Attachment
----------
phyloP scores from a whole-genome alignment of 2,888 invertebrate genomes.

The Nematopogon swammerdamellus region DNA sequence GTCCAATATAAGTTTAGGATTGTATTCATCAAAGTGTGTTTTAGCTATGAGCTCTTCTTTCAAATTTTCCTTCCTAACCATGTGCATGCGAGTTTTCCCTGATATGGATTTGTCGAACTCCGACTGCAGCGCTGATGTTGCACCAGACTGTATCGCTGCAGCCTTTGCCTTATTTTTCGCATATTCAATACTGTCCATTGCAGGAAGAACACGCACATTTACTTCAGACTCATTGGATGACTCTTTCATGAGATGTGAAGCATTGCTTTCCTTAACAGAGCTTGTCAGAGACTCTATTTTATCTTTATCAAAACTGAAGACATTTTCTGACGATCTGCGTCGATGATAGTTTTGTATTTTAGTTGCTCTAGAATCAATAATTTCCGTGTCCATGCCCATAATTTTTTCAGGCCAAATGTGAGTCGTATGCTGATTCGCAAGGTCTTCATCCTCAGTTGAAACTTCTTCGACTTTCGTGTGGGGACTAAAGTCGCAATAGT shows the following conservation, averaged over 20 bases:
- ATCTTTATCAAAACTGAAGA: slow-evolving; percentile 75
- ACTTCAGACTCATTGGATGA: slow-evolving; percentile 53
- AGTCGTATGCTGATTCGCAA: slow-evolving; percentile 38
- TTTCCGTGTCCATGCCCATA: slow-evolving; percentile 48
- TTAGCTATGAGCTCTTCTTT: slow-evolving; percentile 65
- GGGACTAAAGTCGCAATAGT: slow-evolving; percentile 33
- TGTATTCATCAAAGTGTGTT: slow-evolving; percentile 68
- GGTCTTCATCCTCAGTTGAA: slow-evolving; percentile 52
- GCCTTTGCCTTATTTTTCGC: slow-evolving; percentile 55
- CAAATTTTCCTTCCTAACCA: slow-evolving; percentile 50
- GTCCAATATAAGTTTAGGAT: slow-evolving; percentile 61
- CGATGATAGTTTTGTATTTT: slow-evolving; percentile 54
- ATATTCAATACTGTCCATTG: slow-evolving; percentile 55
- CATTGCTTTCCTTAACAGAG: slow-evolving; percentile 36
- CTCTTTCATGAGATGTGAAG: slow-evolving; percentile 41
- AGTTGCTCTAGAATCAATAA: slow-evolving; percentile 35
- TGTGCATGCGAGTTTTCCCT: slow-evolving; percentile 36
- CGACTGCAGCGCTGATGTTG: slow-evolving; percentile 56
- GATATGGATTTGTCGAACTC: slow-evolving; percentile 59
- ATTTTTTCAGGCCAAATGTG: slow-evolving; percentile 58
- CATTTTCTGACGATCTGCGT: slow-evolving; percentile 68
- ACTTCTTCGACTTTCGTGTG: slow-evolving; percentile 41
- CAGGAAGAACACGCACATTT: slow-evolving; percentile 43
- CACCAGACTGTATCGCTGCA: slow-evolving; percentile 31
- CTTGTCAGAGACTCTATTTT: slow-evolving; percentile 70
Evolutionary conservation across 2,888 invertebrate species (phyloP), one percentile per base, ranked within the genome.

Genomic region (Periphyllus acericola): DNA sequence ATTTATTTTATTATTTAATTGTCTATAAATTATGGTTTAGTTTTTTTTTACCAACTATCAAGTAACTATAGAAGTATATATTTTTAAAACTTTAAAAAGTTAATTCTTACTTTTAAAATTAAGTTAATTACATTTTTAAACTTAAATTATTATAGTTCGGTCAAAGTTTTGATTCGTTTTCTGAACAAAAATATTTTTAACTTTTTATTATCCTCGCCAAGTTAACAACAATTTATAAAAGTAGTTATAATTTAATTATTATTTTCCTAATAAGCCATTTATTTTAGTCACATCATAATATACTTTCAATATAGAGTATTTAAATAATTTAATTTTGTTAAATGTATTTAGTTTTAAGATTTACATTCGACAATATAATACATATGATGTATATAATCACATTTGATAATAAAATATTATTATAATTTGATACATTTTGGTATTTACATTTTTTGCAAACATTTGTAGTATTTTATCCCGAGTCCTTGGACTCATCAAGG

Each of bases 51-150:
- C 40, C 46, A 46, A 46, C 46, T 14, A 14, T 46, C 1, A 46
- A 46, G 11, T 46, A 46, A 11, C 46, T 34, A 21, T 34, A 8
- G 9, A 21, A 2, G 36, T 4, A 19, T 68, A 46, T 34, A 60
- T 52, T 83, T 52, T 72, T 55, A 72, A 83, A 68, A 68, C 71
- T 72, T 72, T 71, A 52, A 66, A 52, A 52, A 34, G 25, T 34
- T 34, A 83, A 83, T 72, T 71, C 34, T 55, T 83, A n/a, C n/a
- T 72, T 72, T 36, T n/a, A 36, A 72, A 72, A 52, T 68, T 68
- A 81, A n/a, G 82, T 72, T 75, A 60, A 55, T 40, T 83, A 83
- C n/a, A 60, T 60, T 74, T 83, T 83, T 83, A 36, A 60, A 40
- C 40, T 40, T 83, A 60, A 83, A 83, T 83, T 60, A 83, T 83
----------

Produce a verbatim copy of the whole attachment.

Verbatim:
phyloP scores from a whole-genome alignment of 2,888 invertebrate genomes.

The Nematopogon swammerdamellus region DNA sequence GTCCAATATAAGTTTAGGATTGTATTCATCAAAGTGTGTTTTAGCTATGAGCTCTTCTTTCAAATTTTCCTTCCTAACCATGTGCATGCGAGTTTTCCCTGATATGGATTTGTCGAACTCCGACTGCAGCGCTGATGTTGCACCAGACTGTATCGCTGCAGCCTTTGCCTTATTTTTCGCATATTCAATACTGTCCATTGCAGGAAGAACACGCACATTTACTTCAGACTCATTGGATGACTCTTTCATGAGATGTGAAGCATTGCTTTCCTTAACAGAGCTTGTCAGAGACTCTATTTTATCTTTATCAAAACTGAAGACATTTTCTGACGATCTGCGTCGATGATAGTTTTGTATTTTAGTTGCTCTAGAATCAATAATTTCCGTGTCCATGCCCATAATTTTTTCAGGCCAAATGTGAGTCGTATGCTGATTCGCAAGGTCTTCATCCTCAGTTGAAACTTCTTCGACTTTCGTGTGGGGACTAAAGTCGCAATAGT shows the following conservation, averaged over 20 bases:
- ATCTTTATCAAAACTGAAGA: slow-evolving; percentile 75
- ACTTCAGACTCATTGGATGA: slow-evolving; percentile 53
- AGTCGTATGCTGATTCGCAA: slow-evolving; percentile 38
- TTTCCGTGTCCATGCCCATA: slow-evolving; percentile 48
- TTAGCTATGAGCTCTTCTTT: slow-evolving; percentile 65
- GGGACTAAAGTCGCAATAGT: slow-evolving; percentile 33
- TGTATTCATCAAAGTGTGTT: slow-evolving; percentile 68
- GGTCTTCATCCTCAGTTGAA: slow-evolving; percentile 52
- GCCTTTGCCTTATTTTTCGC: slow-evolving; percentile 55
- CAAATTTTCCTTCCTAACCA: slow-evolving; percentile 50
- GTCCAATATAAGTTTAGGAT: slow-evolving; percentile 61
- CGATGATAGTTTTGTATTTT: slow-evolving; percentile 54
- ATATTCAATACTGTCCATTG: slow-evolving; percentile 55
- CATTGCTTTCCTTAACAGAG: slow-evolving; percentile 36
- CTCTTTCATGAGATGTGAAG: slow-evolving; percentile 41
- AGTTGCTCTAGAATCAATAA: slow-evolving; percentile 35
- TGTGCATGCGAGTTTTCCCT: slow-evolving; percentile 36
- CGACTGCAGCGCTGATGTTG: slow-evolving; percentile 56
- GATATGGATTTGTCGAACTC: slow-evolving; percentile 59
- ATTTTTTCAGGCCAAATGTG: slow-evolving; percentile 58
- CATTTTCTGACGATCTGCGT: slow-evolving; percentile 68
- ACTTCTTCGACTTTCGTGTG: slow-evolving; percentile 41
- CAGGAAGAACACGCACATTT: slow-evolving; percentile 43
- CACCAGACTGTATCGCTGCA: slow-evolving; percentile 31
- CTTGTCAGAGACTCTATTTT: slow-evolving; percentile 70
Evolutionary conservation across 2,888 invertebrate species (phyloP), one percentile per base, ranked within the genome.

Genomic region (Periphyllus acericola): DNA sequence ATTTATTTTATTATTTAATTGTCTATAAATTATGGTTTAGTTTTTTTTTACCAACTATCAAGTAACTATAGAAGTATATATTTTTAAAACTTTAAAAAGTTAATTCTTACTTTTAAAATTAAGTTAATTACATTTTTAAACTTAAATTATTATAGTTCGGTCAAAGTTTTGATTCGTTTTCTGAACAAAAATATTTTTAACTTTTTATTATCCTCGCCAAGTTAACAACAATTTATAAAAGTAGTTATAATTTAATTATTATTTTCCTAATAAGCCATTTATTTTAGTCACATCATAATATACTTTCAATATAGAGTATTTAAATAATTTAATTTTGTTAAATGTATTTAGTTTTAAGATTTACATTCGACAATATAATACATATGATGTATATAATCACATTTGATAATAAAATATTATTATAATTTGATACATTTTGGTATTTACATTTTTTGCAAACATTTGTAGTATTTTATCCCGAGTCCTTGGACTCATCAAGG

Each of bases 51-150:
- C 40, C 46, A 46, A 46, C 46, T 14, A 14, T 46, C 1, A 46
- A 46, G 11, T 46, A 46, A 11, C 46, T 34, A 21, T 34, A 8
- G 9, A 21, A 2, G 36, T 4, A 19, T 68, A 46, T 34, A 60
- T 52, T 83, T 52, T 72, T 55, A 72, A 83, A 68, A 68, C 71
- T 72, T 72, T 71, A 52, A 66, A 52, A 52, A 34, G 25, T 34
- T 34, A 83, A 83, T 72, T 71, C 34, T 55, T 83, A n/a, C n/a
- T 72, T 72, T 36, T n/a, A 36, A 72, A 72, A 52, T 68, T 68
- A 81, A n/a, G 82, T 72, T 75, A 60, A 55, T 40, T 83, A 83
- C n/a, A 60, T 60, T 74, T 83, T 83, T 83, A 36, A 60, A 40
- C 40, T 40, T 83, A 60, A 83, A 83, T 83, T 60, A 83, T 83